× Home
×

Family Crest and History Search
House of Names
FREE SHIPPING on orders of $85 or more
An excerpt from www.HouseOfNames.com archives copyright 2000 - 2017


Bakhouse is an Anglo-Saxon name. The name was originally given to a worker at the bake-house. The bake-house was where all the people in a village would bake their bread in communal ovens.

Bakhouse Early Origins



The surname Bakhouse was first found in Cumberland and Durham, where they held a family seat from ancient times.

Close

Bakhouse Spelling Variations


Expand

Bakhouse Spelling Variations



One relatively recent invention that did much to standardize English spelling was the printing press. However, before its invention even the most literate people recorded their names according to sound rather than spelling. The spelling variations under which the name Bakhouse has appeared include Backhouse, Baccus, Bachus, Bakehouse, Backas, Backhuse and many more.

Close

Bakhouse Early History


Expand

Bakhouse Early History



This web page shows only a small excerpt of our Bakhouse research. Another 159 words (11 lines of text) covering the years 1500, 1894, 1554, 1626, 1598, 1601, 1593 and 1662 are included under the topic Early Bakhouse History in all our PDF Extended History products and printed products wherever possible.

Close

Bakhouse Early Notables (pre 1700)


Expand

Bakhouse Early Notables (pre 1700)



Another 43 words (3 lines of text) are included under the topic Early Bakhouse Notables in all our PDF Extended History products and printed products wherever possible.

Close

Bakhouse In Ireland


Expand

Bakhouse In Ireland



Some of the Bakhouse family moved to Ireland, but this topic is not covered in this excerpt. Another 63 words (4 lines of text) about their life in Ireland is included in all our PDF Extended History products and printed products wherever possible.

Close

The Great Migration


Expand

The Great Migration



At this time, the shores of the New World beckoned many English families that felt that the social climate in England was oppressive and lacked opportunity for change. Thousands left England at great expense in ships that were overcrowded and full of disease. A great portion of these settlers never survived the journey and even a greater number arrived sick, starving, and without a penny. The survivors, however, were often greeted with greater opportunity than they could have experienced back home. These English settlers made significant contributions to those colonies that would eventually become the United States and Canada. An examination of early immigration records and passenger ship lists revealed that people bearing the name Bakhouse arrived in North America very early: Andrew Backhouse who settled by the Oswegatchie River in 1822; Henry Bachus arrived in Philadelphia in 1774; Joane Bakehouse settled in Virginia in 1654..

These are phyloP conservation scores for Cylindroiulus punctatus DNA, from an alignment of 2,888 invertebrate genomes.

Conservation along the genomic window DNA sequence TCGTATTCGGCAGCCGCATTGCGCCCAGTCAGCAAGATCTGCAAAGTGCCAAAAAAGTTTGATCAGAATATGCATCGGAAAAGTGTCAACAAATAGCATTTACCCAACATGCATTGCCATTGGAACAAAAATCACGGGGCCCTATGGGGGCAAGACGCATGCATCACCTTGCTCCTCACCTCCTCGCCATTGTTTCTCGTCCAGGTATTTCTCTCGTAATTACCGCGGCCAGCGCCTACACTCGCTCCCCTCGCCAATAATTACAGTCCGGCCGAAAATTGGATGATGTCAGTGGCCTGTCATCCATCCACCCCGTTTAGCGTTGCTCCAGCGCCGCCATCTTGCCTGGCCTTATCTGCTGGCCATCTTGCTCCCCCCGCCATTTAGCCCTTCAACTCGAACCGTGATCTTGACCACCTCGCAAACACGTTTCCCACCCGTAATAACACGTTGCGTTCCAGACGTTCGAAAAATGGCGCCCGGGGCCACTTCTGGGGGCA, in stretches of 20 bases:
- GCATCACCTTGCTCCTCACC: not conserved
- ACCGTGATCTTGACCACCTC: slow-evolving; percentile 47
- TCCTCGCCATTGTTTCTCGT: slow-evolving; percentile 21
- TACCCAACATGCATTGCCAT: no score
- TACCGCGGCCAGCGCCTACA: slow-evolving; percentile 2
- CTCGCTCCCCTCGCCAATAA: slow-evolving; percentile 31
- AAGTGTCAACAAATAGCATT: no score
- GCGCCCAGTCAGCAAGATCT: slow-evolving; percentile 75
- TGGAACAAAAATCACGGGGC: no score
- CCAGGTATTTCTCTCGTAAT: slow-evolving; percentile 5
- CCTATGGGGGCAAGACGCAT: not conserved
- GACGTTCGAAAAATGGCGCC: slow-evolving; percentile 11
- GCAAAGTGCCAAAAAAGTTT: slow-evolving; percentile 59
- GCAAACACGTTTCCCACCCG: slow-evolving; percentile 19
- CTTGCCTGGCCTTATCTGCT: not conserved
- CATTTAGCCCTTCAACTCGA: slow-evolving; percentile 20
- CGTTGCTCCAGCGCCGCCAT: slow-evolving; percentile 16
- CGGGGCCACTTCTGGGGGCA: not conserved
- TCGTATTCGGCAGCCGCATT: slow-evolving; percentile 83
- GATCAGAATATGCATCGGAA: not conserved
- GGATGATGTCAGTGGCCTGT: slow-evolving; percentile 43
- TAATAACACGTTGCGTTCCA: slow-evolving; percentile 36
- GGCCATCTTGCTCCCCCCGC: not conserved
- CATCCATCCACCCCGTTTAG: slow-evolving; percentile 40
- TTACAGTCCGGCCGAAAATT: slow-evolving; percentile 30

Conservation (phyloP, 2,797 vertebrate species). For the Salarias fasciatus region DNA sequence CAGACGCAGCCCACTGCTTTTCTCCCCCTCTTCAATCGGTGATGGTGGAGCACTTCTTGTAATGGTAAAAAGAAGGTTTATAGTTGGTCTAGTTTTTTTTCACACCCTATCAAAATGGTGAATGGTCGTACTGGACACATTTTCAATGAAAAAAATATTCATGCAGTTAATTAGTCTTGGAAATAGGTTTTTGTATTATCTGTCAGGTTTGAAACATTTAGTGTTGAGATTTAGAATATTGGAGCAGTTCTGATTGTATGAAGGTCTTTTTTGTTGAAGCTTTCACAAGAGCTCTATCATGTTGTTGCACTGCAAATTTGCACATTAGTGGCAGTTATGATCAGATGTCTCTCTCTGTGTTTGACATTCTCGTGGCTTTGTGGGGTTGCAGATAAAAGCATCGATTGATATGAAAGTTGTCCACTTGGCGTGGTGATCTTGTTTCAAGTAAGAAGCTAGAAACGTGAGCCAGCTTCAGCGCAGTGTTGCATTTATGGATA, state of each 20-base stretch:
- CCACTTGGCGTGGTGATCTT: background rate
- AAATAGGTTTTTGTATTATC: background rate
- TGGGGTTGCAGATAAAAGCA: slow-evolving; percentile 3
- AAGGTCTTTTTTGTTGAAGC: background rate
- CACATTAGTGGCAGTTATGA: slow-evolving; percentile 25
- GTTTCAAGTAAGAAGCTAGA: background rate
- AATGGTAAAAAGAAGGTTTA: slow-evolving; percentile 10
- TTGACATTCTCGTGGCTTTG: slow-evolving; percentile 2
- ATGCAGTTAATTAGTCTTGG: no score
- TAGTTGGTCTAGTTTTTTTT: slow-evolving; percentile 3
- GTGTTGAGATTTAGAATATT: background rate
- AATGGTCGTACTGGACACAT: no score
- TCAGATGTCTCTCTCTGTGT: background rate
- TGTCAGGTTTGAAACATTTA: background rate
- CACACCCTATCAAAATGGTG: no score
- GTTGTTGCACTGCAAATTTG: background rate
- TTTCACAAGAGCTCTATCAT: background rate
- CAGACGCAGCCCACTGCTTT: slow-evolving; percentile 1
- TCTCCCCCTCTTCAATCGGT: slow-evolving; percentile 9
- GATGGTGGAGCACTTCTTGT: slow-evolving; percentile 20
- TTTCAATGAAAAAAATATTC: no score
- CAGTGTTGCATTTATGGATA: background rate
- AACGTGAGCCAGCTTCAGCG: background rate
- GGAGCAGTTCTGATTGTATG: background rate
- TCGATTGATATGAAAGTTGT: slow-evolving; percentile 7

Close

Motto


Expand

Motto



The motto was originally a war cry or slogan. Mottoes first began to be shown with arms in the 14th and 15th centuries, but were not in general use until the 17th century. Thus the oldest coats of arms generally do not include a motto. Mottoes seldom form part of the grant of arms: Under most heraldic authorities, a motto is an optional component of the coat of arms, and can be added to or changed at will; many families have chosen not to display a motto.

Motto: Confido in Deo
Motto Translation: I trust in God.


Close

Bakhouse Family Crest Products


Expand

Bakhouse Family Crest Products




Close

See Also


Expand

See Also




Close

Citations


Expand

Citations



    Other References

    1. Virkus, Frederick A. Ed. Immigrant Ancestors A List of 2,500 Immigrants to America Before 1750. Baltimore: Genealogical Publishing, 1964. Print.
    2. Matthews, John. Matthews' American Armoury and Blue Book. London: John Matthews, 1911. Print.
    3. Bede, The Venerable. Historia Ecclesiatica Gentis Anglorum (The Ecclesiastical History Of the English People). Available through Internet Medieval Sourcebook the Fordham University Centre for Medieval Studies. Print.
    4. Le Patourel, John. The Norman Empire. New York: Oxford University Press, 1976. Print. (ISBN 0-19-822525-3).
    5. Burke, Sir Bernard. Genealogical and Heraldic History of the Peerage and Baronetage, The Privy Council, Knightage and Compainonage. London: Burke Publishing, 1921. Print.
    6. Robb H. Amanda and Andrew Chesler. Encyclopedia of American Family Names. New York: Haper Collins, 1995. Print. (ISBN 0-06-270075-8).
    7. Filby, P. William and Mary K Meyer. Passenger and Immigration Lists Index in Four Volumes. Detroit: Gale Research, 1985. Print. (ISBN 0-8103-1795-8).
    8. Burke, Sir Bernard. General Armory Of England, Scotland, Ireland and Wales. Ramsbury: Heraldry Today. Print.
    9. Crozier, William Armstrong Edition. Crozier's General Armory A Registry of American Families Entitled to Coat Armor. New York: Fox, Duffield, 1904. Print.
    10. Hanks, Hodges, Mills and Room. The Oxford Names Companion. Oxford: Oxford University Press, 2002. Print. (ISBN 0-19-860561-7).
    11. ...

    The Bakhouse Family Crest was acquired from the Houseofnames.com archives. The Bakhouse Family Crest was drawn according to heraldic standards based on published blazons. We generally include the oldest published family crest once associated with each surname.

    This page was last modified on 4 October 2012 at 15:14.

    Sign Up

      


    FREE SHIPPING on orders of $85 or more
    House of Names on Facebook
    Follow Houseofnames on Twitter
    Houseofnames on Pinterest